To undo a
Git commit that was not pushed, you are given a few major options:
commitbut keep all changes
lose all changes
Method 1: Undo commit and keep all files staged
In case you just want to
commit and change nothing more, you can use
git reset --soft HEAD~;
This is most often used to make a few changes to your latest commit and/or fix your commit message. Leaves working tree as it was before
soft does not touch the index file or the working tree at all (but resets the
head to the previous
commit). This leaves all your changed files
Changes to be committed, as
git status would put it.
Method 2: Undo commit and unstage all files
In case you want to
undo the last
unstage all the files you can use the following
git reset HEAD~;
git reset --mixed HEAD~;
index but not the working tree (i.e., the changed files are preserved but not marked for commit) and reports what has not been updated. This is the default action.
Method 3: Undo the commit and completely remove all changes
The following method will
revert all changes so that your state is exactly as it was before you started making changes.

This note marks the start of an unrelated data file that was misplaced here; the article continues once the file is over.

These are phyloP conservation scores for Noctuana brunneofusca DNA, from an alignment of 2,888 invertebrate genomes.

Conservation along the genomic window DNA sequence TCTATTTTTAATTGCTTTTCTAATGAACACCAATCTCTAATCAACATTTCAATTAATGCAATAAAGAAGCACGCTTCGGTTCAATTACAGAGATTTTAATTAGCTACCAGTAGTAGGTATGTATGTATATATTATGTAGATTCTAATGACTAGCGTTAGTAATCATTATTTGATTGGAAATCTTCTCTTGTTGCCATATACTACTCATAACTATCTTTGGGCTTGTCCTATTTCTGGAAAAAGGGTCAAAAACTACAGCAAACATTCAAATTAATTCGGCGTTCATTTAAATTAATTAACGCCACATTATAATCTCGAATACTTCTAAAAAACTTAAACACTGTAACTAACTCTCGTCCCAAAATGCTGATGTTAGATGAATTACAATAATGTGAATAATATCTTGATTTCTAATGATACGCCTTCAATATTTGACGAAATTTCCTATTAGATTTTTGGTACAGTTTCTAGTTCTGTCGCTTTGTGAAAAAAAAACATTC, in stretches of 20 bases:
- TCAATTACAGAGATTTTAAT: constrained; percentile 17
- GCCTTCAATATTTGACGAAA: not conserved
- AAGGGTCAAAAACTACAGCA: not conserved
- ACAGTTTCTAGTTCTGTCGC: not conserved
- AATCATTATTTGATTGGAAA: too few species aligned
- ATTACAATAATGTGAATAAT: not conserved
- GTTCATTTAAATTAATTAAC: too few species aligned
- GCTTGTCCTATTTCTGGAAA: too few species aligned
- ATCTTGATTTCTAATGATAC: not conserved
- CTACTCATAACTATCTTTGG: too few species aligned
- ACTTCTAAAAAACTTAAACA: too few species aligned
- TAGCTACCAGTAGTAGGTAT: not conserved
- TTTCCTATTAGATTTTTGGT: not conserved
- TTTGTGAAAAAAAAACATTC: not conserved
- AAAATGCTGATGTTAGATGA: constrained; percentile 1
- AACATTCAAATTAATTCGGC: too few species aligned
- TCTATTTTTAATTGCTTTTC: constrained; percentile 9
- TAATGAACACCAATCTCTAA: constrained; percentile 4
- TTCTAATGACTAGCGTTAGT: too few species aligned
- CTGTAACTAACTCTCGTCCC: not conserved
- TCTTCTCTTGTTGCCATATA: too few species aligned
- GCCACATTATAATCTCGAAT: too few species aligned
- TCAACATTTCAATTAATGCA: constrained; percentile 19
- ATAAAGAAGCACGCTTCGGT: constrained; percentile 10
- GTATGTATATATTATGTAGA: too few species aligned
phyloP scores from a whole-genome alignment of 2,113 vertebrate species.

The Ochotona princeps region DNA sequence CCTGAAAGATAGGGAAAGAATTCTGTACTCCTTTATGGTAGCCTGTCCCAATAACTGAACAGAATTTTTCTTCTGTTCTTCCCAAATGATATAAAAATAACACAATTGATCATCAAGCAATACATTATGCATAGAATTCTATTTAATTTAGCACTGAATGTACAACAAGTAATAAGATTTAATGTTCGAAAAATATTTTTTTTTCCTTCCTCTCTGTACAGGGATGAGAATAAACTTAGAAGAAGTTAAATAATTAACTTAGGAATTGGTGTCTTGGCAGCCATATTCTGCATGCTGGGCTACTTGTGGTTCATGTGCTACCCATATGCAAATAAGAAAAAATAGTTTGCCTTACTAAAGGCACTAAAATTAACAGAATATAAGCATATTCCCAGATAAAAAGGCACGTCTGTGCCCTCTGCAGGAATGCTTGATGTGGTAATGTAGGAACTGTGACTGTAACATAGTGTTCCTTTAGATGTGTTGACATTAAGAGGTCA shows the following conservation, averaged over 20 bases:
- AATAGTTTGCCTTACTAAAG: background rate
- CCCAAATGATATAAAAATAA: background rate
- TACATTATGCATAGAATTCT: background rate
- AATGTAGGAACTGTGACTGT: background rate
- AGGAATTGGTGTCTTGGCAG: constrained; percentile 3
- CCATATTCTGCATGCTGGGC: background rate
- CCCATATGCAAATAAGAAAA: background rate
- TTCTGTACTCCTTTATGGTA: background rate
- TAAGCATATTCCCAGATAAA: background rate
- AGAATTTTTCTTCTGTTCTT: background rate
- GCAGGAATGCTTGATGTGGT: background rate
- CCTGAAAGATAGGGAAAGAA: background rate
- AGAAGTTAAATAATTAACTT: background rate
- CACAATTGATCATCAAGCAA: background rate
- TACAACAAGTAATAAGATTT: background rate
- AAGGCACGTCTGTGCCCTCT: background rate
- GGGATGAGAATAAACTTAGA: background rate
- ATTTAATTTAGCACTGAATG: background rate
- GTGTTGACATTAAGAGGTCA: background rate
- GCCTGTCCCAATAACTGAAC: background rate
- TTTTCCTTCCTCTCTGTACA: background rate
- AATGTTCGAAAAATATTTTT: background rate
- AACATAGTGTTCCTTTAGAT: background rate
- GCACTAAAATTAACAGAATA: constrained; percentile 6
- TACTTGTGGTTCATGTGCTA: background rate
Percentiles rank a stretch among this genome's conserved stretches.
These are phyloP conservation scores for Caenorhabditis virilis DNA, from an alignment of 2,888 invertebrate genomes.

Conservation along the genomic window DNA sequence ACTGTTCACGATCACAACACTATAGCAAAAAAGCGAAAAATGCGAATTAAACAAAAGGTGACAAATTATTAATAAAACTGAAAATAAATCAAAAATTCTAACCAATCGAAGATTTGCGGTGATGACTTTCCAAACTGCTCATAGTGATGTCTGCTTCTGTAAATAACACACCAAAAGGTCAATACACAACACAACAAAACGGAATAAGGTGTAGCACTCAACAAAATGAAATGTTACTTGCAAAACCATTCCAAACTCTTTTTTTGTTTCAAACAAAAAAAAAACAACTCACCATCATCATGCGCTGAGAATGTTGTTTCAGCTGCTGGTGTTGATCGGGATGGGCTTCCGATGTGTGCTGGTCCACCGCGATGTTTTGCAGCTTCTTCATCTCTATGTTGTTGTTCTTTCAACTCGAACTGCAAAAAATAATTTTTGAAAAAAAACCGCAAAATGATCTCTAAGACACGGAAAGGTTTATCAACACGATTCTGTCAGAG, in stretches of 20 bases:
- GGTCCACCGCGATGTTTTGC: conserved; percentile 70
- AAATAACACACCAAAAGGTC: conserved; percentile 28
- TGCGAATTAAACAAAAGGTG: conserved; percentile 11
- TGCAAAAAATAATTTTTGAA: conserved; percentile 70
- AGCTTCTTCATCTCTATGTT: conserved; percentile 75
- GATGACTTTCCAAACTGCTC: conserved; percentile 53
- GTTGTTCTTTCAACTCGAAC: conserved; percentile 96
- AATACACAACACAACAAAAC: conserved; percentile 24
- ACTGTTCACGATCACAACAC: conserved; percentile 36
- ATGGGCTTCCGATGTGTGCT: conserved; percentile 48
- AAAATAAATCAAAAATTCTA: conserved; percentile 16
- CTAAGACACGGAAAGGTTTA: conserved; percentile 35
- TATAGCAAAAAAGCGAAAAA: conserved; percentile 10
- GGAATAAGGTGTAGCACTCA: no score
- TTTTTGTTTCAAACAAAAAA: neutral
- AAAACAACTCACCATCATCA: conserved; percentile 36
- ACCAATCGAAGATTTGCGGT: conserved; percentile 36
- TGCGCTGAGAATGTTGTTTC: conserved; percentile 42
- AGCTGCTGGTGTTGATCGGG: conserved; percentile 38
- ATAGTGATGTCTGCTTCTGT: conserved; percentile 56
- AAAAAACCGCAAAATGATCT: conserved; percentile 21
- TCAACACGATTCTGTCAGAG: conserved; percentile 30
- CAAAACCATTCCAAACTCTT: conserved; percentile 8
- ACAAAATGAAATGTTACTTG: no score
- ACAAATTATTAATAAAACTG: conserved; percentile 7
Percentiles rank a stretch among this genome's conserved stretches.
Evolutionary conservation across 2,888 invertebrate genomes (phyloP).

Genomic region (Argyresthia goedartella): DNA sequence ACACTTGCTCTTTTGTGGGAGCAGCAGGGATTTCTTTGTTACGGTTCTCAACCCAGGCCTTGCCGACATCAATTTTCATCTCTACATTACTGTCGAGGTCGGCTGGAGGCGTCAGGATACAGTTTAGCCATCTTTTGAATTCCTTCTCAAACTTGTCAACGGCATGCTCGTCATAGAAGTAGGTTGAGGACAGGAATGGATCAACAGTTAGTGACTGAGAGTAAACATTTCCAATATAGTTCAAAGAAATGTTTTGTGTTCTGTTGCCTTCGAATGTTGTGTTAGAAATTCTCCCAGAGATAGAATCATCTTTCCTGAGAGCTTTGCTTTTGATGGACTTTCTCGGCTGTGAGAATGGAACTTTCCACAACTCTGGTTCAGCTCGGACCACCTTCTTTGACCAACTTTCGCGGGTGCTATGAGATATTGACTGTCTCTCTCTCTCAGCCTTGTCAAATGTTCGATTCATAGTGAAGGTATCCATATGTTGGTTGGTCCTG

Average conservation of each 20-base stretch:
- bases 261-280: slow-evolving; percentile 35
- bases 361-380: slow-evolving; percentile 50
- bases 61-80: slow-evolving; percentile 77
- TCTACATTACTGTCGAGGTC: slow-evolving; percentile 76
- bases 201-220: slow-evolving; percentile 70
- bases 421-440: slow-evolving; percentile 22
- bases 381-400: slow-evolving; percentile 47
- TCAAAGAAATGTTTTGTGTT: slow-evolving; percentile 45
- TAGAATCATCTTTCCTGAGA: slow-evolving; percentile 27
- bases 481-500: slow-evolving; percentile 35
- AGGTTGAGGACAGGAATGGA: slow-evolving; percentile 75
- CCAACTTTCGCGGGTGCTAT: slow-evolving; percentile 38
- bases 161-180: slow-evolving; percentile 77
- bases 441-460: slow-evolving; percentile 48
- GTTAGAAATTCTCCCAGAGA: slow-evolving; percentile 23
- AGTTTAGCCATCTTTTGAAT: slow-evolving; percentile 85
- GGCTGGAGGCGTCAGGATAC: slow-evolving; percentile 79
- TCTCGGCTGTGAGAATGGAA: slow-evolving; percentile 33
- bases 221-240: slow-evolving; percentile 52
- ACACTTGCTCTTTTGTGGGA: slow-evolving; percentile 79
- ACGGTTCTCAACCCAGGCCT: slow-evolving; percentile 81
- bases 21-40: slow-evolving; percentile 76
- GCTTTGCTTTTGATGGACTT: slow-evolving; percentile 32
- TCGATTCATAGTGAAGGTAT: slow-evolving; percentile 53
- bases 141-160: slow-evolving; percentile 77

git reset --hard HEAD~;
hard resets the index and working tree. Any
changes to tracked files in the working tree since the previous commit
Note: In case you just want to rewrite the
commit message, you could use git –amend instead.
This post is also available in: Greek
git reset --hard HEAD~;
Can be used to abort a merge that is in progress.
Hey George, this was a great post I appreciate you sharing. I had one follow up question which I was not 100% on. When using method 2 – undoing the commit but “unstaging” all files. Would you be able to help me further understand what it means to unstage files in this context? I am a a bit new and am having trouble wrapping my head around some of these concepts.
In the process of creating a commit, you normally specify the files to be added to the commit by using the
git addcommand. All files that are added to a commit before executing the
git commitcommand are called staged.
When you use method 1, it will undo the commit but keep the files staged, this way you can re-create your commit in as few steps as possible (it is possible to just execute
git commitwith a new message immediately and create a new commit).
Using method 2 on the other hand, not only will it revert the commit but it will also clear the stage. This means that if you want to create a new commit, then you will have to specify from scratch which files should be added to the commit using
Thank you, you saved my life
Thank you so much, I was looking everywhere on how to undo last commit so I can change the commit message and recommit. Yours was the only answer that worked. Brilliant.
If only the commit message need to be changed, then simple command is
git commit –amend -m “new message”
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